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Some common types of drinking water pipes: Black plastic is HDPE; white is PVC; yellow is CPVC; red, maroon, orange, and blue are PEX; green is PP; and gray is polybutylene. The metal pipes are lead, iron, and copper. [Photos: Andrew Whelton/Purdue University/courtesy of the authors]
To determine if plastic pipes could be responsible for drinking water contamination after wildfires, we exposed commonly available plastic pipes to heat. The temperatures were similar to the heat from a wildfire that radiates toward buildings but isn’t enough to cause the pipes to catch fire.

We tested several popular plastic drinking water pipes, including high-density polyethylene (HDPE), crosslinked polyethylene (PEX), polyvinyl chloride (PVC), and chlorinated polyvinylchloride (CPVC).

Benzene and other chemicals were generated inside the plastic pipes just by heating. After the plastics cooled, these chemicals then leached into the water. It happened at temperatures as low as 392 degrees Fahrenheit. Fires can exceed 1,400 degrees.

While researchers previously discovered that plastics could release benzene and other chemicals into the air during heating, this new study shows heat-damaged plastics can directly leach dozens of toxic chemicals into water.

What to do about contamination

A community can stop water contamination from spreading if damaged pipes can be quickly isolated. Without isolation, the contaminated water may move to other parts of the water system, across town or within a building, causing further contamination.

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During the CZU Lightning Complex Fire near Santa Cruz, one water utility had water distribution system valves that seemed to have contained the benzene-contaminated water.

Rinsing heat-damaged pipes won’t always remove the contamination. While helping Paradise, California, recover from the 2018 Camp Fire disaster, we and the EPA estimated that some plastic pipes would have required more than 100 days of nonstop water rinsing to be safe for use. Instead, officials decided to replace the pipes.

Different types of pipes respond to heating in different ways. [Photos: Andrew Whelton/Purdue University/courtesy of the authors]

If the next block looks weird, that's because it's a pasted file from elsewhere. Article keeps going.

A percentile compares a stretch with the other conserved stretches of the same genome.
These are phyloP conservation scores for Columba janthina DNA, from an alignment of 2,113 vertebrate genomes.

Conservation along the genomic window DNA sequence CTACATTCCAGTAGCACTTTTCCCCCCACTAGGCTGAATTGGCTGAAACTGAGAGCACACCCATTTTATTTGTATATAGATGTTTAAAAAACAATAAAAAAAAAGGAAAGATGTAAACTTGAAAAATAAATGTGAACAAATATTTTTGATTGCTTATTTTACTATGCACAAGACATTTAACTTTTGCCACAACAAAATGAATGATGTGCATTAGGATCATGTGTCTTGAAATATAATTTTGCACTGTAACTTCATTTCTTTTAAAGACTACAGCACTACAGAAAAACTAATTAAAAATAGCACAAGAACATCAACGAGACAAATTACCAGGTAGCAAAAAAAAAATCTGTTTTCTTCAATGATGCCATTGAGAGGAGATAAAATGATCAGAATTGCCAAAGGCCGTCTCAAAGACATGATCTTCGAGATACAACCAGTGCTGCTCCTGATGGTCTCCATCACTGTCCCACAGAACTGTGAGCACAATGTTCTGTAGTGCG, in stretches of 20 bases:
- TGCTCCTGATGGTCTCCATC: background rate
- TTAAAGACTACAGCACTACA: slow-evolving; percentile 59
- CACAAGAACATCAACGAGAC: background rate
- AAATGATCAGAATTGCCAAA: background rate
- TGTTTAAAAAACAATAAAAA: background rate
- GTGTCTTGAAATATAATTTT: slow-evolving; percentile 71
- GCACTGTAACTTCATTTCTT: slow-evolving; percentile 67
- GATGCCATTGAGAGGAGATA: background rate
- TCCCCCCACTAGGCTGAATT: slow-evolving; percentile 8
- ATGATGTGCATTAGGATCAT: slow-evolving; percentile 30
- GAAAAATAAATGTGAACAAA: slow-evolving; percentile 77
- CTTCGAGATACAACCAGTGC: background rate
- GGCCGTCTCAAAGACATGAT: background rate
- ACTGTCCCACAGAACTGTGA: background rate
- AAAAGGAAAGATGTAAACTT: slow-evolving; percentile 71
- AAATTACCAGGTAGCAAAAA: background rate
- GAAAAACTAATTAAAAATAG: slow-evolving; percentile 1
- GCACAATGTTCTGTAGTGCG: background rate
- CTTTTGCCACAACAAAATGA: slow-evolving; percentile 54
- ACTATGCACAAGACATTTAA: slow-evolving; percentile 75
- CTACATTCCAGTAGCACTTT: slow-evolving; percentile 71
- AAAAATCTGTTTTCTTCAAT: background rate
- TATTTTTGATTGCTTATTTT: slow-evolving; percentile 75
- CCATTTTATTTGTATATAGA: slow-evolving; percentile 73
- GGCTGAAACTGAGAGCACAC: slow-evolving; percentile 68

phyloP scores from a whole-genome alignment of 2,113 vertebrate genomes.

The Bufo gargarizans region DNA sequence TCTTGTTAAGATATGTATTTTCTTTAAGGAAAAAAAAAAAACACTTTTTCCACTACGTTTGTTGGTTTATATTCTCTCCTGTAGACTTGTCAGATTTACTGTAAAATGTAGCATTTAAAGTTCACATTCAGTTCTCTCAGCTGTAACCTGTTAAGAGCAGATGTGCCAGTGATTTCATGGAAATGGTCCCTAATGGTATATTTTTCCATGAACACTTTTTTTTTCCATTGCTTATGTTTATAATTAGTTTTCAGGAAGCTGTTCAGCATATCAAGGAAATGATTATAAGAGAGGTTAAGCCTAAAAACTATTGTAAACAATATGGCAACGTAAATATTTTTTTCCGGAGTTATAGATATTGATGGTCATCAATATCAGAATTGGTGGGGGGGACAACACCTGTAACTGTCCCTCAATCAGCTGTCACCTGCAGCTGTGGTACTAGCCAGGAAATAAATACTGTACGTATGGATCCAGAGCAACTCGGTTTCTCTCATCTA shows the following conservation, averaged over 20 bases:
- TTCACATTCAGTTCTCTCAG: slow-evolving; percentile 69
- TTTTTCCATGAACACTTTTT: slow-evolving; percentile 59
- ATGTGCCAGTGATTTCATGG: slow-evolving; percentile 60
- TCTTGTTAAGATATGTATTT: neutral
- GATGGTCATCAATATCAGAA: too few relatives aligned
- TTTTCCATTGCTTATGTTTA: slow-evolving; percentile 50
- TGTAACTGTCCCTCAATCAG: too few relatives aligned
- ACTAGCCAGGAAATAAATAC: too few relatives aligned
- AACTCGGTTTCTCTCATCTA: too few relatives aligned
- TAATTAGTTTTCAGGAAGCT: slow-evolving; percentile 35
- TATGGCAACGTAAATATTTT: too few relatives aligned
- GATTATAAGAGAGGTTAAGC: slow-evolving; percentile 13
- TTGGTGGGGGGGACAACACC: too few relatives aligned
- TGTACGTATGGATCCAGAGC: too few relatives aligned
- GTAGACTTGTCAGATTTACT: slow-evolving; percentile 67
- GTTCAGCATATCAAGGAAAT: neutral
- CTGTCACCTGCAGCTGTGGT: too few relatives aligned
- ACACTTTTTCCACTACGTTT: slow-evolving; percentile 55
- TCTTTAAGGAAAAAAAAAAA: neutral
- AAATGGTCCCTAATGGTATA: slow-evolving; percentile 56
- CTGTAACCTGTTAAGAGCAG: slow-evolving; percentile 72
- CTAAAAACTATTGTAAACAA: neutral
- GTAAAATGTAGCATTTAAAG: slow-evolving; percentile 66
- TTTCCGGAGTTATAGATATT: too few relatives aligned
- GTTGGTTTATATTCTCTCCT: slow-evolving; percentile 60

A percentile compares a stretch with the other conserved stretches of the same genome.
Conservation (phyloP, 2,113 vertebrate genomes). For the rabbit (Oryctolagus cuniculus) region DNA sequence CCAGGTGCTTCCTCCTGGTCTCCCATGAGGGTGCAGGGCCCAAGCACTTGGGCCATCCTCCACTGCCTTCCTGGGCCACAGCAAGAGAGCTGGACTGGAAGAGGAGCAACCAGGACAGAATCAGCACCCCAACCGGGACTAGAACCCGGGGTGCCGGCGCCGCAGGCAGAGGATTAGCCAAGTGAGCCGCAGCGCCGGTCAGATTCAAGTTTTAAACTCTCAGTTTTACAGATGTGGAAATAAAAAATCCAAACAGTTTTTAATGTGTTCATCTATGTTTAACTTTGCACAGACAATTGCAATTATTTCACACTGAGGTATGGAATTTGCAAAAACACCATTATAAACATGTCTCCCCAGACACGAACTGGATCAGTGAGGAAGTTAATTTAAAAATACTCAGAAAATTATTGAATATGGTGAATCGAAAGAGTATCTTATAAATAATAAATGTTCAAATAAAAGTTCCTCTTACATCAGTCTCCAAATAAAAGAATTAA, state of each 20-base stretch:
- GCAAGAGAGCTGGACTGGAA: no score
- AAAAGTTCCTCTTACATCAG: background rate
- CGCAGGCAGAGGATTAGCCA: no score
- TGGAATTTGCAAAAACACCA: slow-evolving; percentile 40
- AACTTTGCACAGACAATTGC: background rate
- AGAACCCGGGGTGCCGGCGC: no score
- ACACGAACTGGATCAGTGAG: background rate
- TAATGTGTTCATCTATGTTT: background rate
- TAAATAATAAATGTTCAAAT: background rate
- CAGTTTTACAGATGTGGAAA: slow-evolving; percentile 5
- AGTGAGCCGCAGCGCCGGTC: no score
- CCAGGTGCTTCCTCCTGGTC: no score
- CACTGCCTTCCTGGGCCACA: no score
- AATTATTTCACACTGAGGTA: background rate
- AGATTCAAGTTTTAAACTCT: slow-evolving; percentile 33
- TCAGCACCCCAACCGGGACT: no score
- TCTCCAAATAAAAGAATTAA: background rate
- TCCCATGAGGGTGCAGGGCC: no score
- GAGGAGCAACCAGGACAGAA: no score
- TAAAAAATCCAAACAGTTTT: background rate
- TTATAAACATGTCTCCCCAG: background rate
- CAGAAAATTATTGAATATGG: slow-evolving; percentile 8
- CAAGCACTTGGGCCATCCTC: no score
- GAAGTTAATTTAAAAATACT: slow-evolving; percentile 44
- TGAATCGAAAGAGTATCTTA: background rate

Even if a home is undamaged, we recommend testing the water in private wells and service lines if fire was on the property. If contamination is found, we recommend finding and removing the heat-damaged plastic contamination sources. Some plastics can slowly leach chemicals like benzene over time, and this could go on for months to years, depending on the scale of contamination and water use. Boiling the water doesn’t help and can release benzene into the air.

Avoiding widespread contamination

Communities can take steps to avoid contaminated drinking water in the event of a fire. Water companies can install network isolation valves and backflow prevention devices, to prevent contaminated water moving from a damaged building into the utility pipe network.

Insurance companies can use pricing to encourage property owners and cities to install fire-resistant metal pipes instead of plastic. Rules for keeping vegetation away from meter boxes and buildings can also lessen the chance of heat reaching plastic water system components.

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Homeowners and communities rebuilding after fires now have more information about the risks as they consider whether to use plastic pipes. Some, like the town of Paradise, have chosen to rebuild with plastic and accept the risks. In 2020, the city had another wildfire scare and residents were forced to evacuate again.

Andrew J. Whelton is an associate professor of civil, environmental, and ecological engineering at Purdue University; Amisha Shah is an assistant professor of civil, environmental, and ecological engineering at Purdue University; and Kristofer P. Isaacson is a PhD student at Purdue University. This article is republished from The Conversation under a Creative Commons license. Read the original article.